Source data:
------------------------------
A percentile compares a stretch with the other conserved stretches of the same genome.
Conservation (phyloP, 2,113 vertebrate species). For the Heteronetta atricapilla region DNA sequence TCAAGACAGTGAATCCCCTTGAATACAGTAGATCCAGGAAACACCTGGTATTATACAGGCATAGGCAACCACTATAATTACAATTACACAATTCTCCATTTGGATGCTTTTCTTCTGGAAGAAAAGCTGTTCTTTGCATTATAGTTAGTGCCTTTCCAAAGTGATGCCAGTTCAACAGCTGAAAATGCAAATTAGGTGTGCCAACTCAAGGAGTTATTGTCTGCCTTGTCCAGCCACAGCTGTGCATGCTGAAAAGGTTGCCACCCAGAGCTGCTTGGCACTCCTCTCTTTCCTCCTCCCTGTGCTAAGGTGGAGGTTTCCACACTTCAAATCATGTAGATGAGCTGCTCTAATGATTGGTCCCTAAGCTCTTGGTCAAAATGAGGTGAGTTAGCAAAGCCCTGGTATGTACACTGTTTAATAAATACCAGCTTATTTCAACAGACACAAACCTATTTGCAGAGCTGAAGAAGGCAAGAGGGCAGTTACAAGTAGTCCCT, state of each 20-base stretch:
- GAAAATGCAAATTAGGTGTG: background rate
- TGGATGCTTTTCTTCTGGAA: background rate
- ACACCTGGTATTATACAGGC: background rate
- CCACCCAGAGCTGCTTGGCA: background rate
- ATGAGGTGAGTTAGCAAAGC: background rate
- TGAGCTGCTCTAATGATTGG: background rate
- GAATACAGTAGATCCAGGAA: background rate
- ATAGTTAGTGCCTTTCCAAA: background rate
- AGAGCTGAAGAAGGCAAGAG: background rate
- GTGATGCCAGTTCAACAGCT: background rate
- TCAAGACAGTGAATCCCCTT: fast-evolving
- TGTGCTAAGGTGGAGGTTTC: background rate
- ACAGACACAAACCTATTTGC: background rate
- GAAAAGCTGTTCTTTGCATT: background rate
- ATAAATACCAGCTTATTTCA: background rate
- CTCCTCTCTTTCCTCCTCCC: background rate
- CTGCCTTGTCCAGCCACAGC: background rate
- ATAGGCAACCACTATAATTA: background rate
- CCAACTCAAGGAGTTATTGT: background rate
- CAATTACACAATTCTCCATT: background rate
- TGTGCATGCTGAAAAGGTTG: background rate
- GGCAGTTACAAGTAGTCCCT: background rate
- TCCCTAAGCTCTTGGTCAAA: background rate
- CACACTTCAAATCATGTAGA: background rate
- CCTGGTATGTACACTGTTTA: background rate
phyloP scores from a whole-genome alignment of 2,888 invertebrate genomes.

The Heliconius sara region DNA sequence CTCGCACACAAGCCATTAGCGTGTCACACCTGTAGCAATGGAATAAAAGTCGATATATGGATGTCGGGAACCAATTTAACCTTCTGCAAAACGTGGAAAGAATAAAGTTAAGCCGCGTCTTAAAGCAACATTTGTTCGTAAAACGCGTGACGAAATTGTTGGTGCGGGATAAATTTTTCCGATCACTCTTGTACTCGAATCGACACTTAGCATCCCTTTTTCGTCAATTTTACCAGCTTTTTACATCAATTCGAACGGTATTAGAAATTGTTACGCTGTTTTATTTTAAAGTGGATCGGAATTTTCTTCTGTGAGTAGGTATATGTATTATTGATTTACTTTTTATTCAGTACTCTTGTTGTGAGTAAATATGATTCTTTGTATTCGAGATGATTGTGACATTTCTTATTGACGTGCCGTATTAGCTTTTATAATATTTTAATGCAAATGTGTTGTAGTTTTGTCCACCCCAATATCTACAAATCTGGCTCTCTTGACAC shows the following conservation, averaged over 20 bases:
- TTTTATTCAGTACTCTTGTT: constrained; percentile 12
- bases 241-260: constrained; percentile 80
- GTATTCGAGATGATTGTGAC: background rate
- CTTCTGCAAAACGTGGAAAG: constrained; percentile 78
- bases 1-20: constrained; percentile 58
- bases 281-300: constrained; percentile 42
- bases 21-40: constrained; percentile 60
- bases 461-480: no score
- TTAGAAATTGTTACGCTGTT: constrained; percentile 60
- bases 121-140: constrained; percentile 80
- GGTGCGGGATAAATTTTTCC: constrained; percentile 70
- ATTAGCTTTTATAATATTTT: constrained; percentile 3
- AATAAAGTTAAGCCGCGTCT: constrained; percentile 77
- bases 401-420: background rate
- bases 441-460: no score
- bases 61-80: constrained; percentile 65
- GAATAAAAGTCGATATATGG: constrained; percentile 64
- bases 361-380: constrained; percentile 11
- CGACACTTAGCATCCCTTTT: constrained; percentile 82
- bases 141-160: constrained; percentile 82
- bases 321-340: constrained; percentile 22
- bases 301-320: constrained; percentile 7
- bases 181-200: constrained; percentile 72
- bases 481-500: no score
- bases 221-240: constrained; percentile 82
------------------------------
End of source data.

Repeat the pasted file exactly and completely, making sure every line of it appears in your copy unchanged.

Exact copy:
A percentile compares a stretch with the other conserved stretches of the same genome.
Conservation (phyloP, 2,113 vertebrate species). For the Heteronetta atricapilla region DNA sequence TCAAGACAGTGAATCCCCTTGAATACAGTAGATCCAGGAAACACCTGGTATTATACAGGCATAGGCAACCACTATAATTACAATTACACAATTCTCCATTTGGATGCTTTTCTTCTGGAAGAAAAGCTGTTCTTTGCATTATAGTTAGTGCCTTTCCAAAGTGATGCCAGTTCAACAGCTGAAAATGCAAATTAGGTGTGCCAACTCAAGGAGTTATTGTCTGCCTTGTCCAGCCACAGCTGTGCATGCTGAAAAGGTTGCCACCCAGAGCTGCTTGGCACTCCTCTCTTTCCTCCTCCCTGTGCTAAGGTGGAGGTTTCCACACTTCAAATCATGTAGATGAGCTGCTCTAATGATTGGTCCCTAAGCTCTTGGTCAAAATGAGGTGAGTTAGCAAAGCCCTGGTATGTACACTGTTTAATAAATACCAGCTTATTTCAACAGACACAAACCTATTTGCAGAGCTGAAGAAGGCAAGAGGGCAGTTACAAGTAGTCCCT, state of each 20-base stretch:
- GAAAATGCAAATTAGGTGTG: background rate
- TGGATGCTTTTCTTCTGGAA: background rate
- ACACCTGGTATTATACAGGC: background rate
- CCACCCAGAGCTGCTTGGCA: background rate
- ATGAGGTGAGTTAGCAAAGC: background rate
- TGAGCTGCTCTAATGATTGG: background rate
- GAATACAGTAGATCCAGGAA: background rate
- ATAGTTAGTGCCTTTCCAAA: background rate
- AGAGCTGAAGAAGGCAAGAG: background rate
- GTGATGCCAGTTCAACAGCT: background rate
- TCAAGACAGTGAATCCCCTT: fast-evolving
- TGTGCTAAGGTGGAGGTTTC: background rate
- ACAGACACAAACCTATTTGC: background rate
- GAAAAGCTGTTCTTTGCATT: background rate
- ATAAATACCAGCTTATTTCA: background rate
- CTCCTCTCTTTCCTCCTCCC: background rate
- CTGCCTTGTCCAGCCACAGC: background rate
- ATAGGCAACCACTATAATTA: background rate
- CCAACTCAAGGAGTTATTGT: background rate
- CAATTACACAATTCTCCATT: background rate
- TGTGCATGCTGAAAAGGTTG: background rate
- GGCAGTTACAAGTAGTCCCT: background rate
- TCCCTAAGCTCTTGGTCAAA: background rate
- CACACTTCAAATCATGTAGA: background rate
- CCTGGTATGTACACTGTTTA: background rate
phyloP scores from a whole-genome alignment of 2,888 invertebrate genomes.

The Heliconius sara region DNA sequence CTCGCACACAAGCCATTAGCGTGTCACACCTGTAGCAATGGAATAAAAGTCGATATATGGATGTCGGGAACCAATTTAACCTTCTGCAAAACGTGGAAAGAATAAAGTTAAGCCGCGTCTTAAAGCAACATTTGTTCGTAAAACGCGTGACGAAATTGTTGGTGCGGGATAAATTTTTCCGATCACTCTTGTACTCGAATCGACACTTAGCATCCCTTTTTCGTCAATTTTACCAGCTTTTTACATCAATTCGAACGGTATTAGAAATTGTTACGCTGTTTTATTTTAAAGTGGATCGGAATTTTCTTCTGTGAGTAGGTATATGTATTATTGATTTACTTTTTATTCAGTACTCTTGTTGTGAGTAAATATGATTCTTTGTATTCGAGATGATTGTGACATTTCTTATTGACGTGCCGTATTAGCTTTTATAATATTTTAATGCAAATGTGTTGTAGTTTTGTCCACCCCAATATCTACAAATCTGGCTCTCTTGACAC shows the following conservation, averaged over 20 bases:
- TTTTATTCAGTACTCTTGTT: constrained; percentile 12
- bases 241-260: constrained; percentile 80
- GTATTCGAGATGATTGTGAC: background rate
- CTTCTGCAAAACGTGGAAAG: constrained; percentile 78
- bases 1-20: constrained; percentile 58
- bases 281-300: constrained; percentile 42
- bases 21-40: constrained; percentile 60
- bases 461-480: no score
- TTAGAAATTGTTACGCTGTT: constrained; percentile 60
- bases 121-140: constrained; percentile 80
- GGTGCGGGATAAATTTTTCC: constrained; percentile 70
- ATTAGCTTTTATAATATTTT: constrained; percentile 3
- AATAAAGTTAAGCCGCGTCT: constrained; percentile 77
- bases 401-420: background rate
- bases 441-460: no score
- bases 61-80: constrained; percentile 65
- GAATAAAAGTCGATATATGG: constrained; percentile 64
- bases 361-380: constrained; percentile 11
- CGACACTTAGCATCCCTTTT: constrained; percentile 82
- bases 141-160: constrained; percentile 82
- bases 321-340: constrained; percentile 22
- bases 301-320: constrained; percentile 7
- bases 181-200: constrained; percentile 72
- bases 481-500: no score
- bases 221-240: constrained; percentile 82